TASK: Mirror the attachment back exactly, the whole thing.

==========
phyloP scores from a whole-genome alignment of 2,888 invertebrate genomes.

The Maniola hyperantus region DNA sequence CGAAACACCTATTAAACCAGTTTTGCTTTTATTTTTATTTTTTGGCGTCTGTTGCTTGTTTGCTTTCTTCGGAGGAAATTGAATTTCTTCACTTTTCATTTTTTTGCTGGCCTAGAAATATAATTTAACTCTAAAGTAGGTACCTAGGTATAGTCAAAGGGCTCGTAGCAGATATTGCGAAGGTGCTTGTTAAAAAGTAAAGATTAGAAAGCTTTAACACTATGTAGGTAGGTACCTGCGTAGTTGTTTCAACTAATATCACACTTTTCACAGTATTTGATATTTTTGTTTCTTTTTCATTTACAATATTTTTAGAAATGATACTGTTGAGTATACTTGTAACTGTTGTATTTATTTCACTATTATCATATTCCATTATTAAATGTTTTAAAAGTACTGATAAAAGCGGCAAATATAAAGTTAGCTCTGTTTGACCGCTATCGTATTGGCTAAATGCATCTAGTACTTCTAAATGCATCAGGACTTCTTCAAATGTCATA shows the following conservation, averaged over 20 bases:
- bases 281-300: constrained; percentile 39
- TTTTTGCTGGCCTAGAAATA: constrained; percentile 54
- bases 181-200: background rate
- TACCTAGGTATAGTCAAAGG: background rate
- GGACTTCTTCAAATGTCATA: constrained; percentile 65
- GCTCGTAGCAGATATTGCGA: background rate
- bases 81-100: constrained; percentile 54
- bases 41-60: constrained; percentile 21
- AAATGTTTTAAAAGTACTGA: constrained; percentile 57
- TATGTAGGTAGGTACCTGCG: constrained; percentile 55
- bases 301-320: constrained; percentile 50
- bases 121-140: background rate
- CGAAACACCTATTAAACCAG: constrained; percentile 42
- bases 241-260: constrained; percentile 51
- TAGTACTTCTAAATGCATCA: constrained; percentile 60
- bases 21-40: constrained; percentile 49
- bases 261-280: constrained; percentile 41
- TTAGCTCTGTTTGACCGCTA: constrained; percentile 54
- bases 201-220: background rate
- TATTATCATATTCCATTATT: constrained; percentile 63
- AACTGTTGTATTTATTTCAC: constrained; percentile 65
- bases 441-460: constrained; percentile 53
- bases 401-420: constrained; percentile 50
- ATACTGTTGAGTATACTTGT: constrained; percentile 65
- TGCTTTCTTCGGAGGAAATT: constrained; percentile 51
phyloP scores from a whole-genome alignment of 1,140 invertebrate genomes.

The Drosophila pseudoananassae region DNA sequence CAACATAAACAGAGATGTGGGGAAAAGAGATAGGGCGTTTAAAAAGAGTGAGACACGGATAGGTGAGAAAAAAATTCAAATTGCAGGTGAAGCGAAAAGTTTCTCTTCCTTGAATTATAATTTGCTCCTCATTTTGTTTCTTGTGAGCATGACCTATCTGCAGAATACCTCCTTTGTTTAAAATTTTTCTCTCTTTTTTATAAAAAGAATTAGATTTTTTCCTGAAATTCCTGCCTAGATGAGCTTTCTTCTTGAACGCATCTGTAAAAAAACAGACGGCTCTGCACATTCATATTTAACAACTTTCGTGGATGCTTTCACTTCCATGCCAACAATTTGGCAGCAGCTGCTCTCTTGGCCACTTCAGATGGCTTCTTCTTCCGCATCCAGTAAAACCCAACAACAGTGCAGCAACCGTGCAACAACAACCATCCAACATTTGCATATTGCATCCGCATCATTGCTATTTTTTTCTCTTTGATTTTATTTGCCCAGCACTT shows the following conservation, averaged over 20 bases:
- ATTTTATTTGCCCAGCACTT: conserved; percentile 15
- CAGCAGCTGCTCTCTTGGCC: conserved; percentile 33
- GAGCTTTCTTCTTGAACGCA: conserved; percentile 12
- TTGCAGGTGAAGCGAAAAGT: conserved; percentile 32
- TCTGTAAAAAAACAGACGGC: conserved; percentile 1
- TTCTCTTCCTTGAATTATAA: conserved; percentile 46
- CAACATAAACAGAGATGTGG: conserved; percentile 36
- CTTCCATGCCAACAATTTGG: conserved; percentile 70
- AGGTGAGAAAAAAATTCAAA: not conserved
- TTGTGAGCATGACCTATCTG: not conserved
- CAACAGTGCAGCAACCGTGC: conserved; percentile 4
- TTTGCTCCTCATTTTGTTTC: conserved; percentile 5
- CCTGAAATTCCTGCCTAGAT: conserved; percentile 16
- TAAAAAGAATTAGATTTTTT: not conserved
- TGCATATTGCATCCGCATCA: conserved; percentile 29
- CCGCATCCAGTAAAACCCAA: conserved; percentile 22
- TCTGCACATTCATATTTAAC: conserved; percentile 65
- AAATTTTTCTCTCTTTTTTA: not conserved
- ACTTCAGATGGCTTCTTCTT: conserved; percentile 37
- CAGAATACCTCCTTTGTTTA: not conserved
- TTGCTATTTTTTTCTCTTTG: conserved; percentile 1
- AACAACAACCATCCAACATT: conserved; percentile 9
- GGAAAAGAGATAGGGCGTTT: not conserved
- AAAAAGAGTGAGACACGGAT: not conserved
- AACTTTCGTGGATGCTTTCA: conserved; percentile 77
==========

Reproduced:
phyloP scores from a whole-genome alignment of 2,888 invertebrate genomes.

The Maniola hyperantus region DNA sequence CGAAACACCTATTAAACCAGTTTTGCTTTTATTTTTATTTTTTGGCGTCTGTTGCTTGTTTGCTTTCTTCGGAGGAAATTGAATTTCTTCACTTTTCATTTTTTTGCTGGCCTAGAAATATAATTTAACTCTAAAGTAGGTACCTAGGTATAGTCAAAGGGCTCGTAGCAGATATTGCGAAGGTGCTTGTTAAAAAGTAAAGATTAGAAAGCTTTAACACTATGTAGGTAGGTACCTGCGTAGTTGTTTCAACTAATATCACACTTTTCACAGTATTTGATATTTTTGTTTCTTTTTCATTTACAATATTTTTAGAAATGATACTGTTGAGTATACTTGTAACTGTTGTATTTATTTCACTATTATCATATTCCATTATTAAATGTTTTAAAAGTACTGATAAAAGCGGCAAATATAAAGTTAGCTCTGTTTGACCGCTATCGTATTGGCTAAATGCATCTAGTACTTCTAAATGCATCAGGACTTCTTCAAATGTCATA shows the following conservation, averaged over 20 bases:
- bases 281-300: constrained; percentile 39
- TTTTTGCTGGCCTAGAAATA: constrained; percentile 54
- bases 181-200: background rate
- TACCTAGGTATAGTCAAAGG: background rate
- GGACTTCTTCAAATGTCATA: constrained; percentile 65
- GCTCGTAGCAGATATTGCGA: background rate
- bases 81-100: constrained; percentile 54
- bases 41-60: constrained; percentile 21
- AAATGTTTTAAAAGTACTGA: constrained; percentile 57
- TATGTAGGTAGGTACCTGCG: constrained; percentile 55
- bases 301-320: constrained; percentile 50
- bases 121-140: background rate
- CGAAACACCTATTAAACCAG: constrained; percentile 42
- bases 241-260: constrained; percentile 51
- TAGTACTTCTAAATGCATCA: constrained; percentile 60
- bases 21-40: constrained; percentile 49
- bases 261-280: constrained; percentile 41
- TTAGCTCTGTTTGACCGCTA: constrained; percentile 54
- bases 201-220: background rate
- TATTATCATATTCCATTATT: constrained; percentile 63
- AACTGTTGTATTTATTTCAC: constrained; percentile 65
- bases 441-460: constrained; percentile 53
- bases 401-420: constrained; percentile 50
- ATACTGTTGAGTATACTTGT: constrained; percentile 65
- TGCTTTCTTCGGAGGAAATT: constrained; percentile 51
phyloP scores from a whole-genome alignment of 1,140 invertebrate genomes.

The Drosophila pseudoananassae region DNA sequence CAACATAAACAGAGATGTGGGGAAAAGAGATAGGGCGTTTAAAAAGAGTGAGACACGGATAGGTGAGAAAAAAATTCAAATTGCAGGTGAAGCGAAAAGTTTCTCTTCCTTGAATTATAATTTGCTCCTCATTTTGTTTCTTGTGAGCATGACCTATCTGCAGAATACCTCCTTTGTTTAAAATTTTTCTCTCTTTTTTATAAAAAGAATTAGATTTTTTCCTGAAATTCCTGCCTAGATGAGCTTTCTTCTTGAACGCATCTGTAAAAAAACAGACGGCTCTGCACATTCATATTTAACAACTTTCGTGGATGCTTTCACTTCCATGCCAACAATTTGGCAGCAGCTGCTCTCTTGGCCACTTCAGATGGCTTCTTCTTCCGCATCCAGTAAAACCCAACAACAGTGCAGCAACCGTGCAACAACAACCATCCAACATTTGCATATTGCATCCGCATCATTGCTATTTTTTTCTCTTTGATTTTATTTGCCCAGCACTT shows the following conservation, averaged over 20 bases:
- ATTTTATTTGCCCAGCACTT: conserved; percentile 15
- CAGCAGCTGCTCTCTTGGCC: conserved; percentile 33
- GAGCTTTCTTCTTGAACGCA: conserved; percentile 12
- TTGCAGGTGAAGCGAAAAGT: conserved; percentile 32
- TCTGTAAAAAAACAGACGGC: conserved; percentile 1
- TTCTCTTCCTTGAATTATAA: conserved; percentile 46
- CAACATAAACAGAGATGTGG: conserved; percentile 36
- CTTCCATGCCAACAATTTGG: conserved; percentile 70
- AGGTGAGAAAAAAATTCAAA: not conserved
- TTGTGAGCATGACCTATCTG: not conserved
- CAACAGTGCAGCAACCGTGC: conserved; percentile 4
- TTTGCTCCTCATTTTGTTTC: conserved; percentile 5
- CCTGAAATTCCTGCCTAGAT: conserved; percentile 16
- TAAAAAGAATTAGATTTTTT: not conserved
- TGCATATTGCATCCGCATCA: conserved; percentile 29
- CCGCATCCAGTAAAACCCAA: conserved; percentile 22
- TCTGCACATTCATATTTAAC: conserved; percentile 65
- AAATTTTTCTCTCTTTTTTA: not conserved
- ACTTCAGATGGCTTCTTCTT: conserved; percentile 37
- CAGAATACCTCCTTTGTTTA: not conserved
- TTGCTATTTTTTTCTCTTTG: conserved; percentile 1
- AACAACAACCATCCAACATT: conserved; percentile 9
- GGAAAAGAGATAGGGCGTTT: not conserved
- AAAAAGAGTGAGACACGGAT: not conserved
- AACTTTCGTGGATGCTTTCA: conserved; percentile 77